The rank is but the guinea’s stamp

People find the British aristocracy and its ranks and how one is supposed to address the various members of it confusing.

There are numerous websites out there that explain it. One of the most useful I have found in terms of pointing out some of the common errors made in historical fiction is this blog post by KJ Charles (whose own romances get it right and get the social constraints right). British Titles of Nobility is exceedingly thorough, but cops to being based on a 1932 reference source, by which time there was an entire thriving industry in writing etiquette books for the oiks on how their betters should be styled. Not sure how far one can read back conventions and practices! though also bearing in mind that these things had become fairly fossilised by then. A simpler outline is provided by English Heritage.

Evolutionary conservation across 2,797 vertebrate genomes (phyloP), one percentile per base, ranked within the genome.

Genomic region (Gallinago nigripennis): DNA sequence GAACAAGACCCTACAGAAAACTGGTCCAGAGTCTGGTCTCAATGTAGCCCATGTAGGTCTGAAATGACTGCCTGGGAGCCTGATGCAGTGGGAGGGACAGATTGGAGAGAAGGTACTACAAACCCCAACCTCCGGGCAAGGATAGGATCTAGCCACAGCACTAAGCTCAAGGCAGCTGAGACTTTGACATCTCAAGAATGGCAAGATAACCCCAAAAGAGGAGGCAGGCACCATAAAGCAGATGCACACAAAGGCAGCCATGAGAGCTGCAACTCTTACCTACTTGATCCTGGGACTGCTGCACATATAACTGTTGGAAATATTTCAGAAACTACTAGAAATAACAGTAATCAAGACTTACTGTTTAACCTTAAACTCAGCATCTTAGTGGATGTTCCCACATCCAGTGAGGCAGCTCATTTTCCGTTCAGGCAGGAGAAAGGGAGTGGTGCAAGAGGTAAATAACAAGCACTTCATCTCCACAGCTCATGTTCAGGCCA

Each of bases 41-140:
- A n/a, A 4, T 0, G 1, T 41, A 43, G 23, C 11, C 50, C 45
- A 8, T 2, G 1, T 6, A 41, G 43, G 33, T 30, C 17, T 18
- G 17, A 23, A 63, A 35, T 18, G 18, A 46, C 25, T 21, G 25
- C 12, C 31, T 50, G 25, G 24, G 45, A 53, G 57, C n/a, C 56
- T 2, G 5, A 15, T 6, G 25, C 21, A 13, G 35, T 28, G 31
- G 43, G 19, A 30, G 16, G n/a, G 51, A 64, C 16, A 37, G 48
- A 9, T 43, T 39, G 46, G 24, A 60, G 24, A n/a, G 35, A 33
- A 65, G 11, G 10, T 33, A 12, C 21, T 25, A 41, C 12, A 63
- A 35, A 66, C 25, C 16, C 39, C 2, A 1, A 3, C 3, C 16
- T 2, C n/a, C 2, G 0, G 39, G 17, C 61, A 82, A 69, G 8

Clorinda was, it’s clear, a quick study, and would have seen the value of being attuned to the nuances of the system, but it is always possible that she made the occasional errour in style or designation when writing up her memoirs.

Tuesday 28th November 2017

L.A. Hall, FRHistS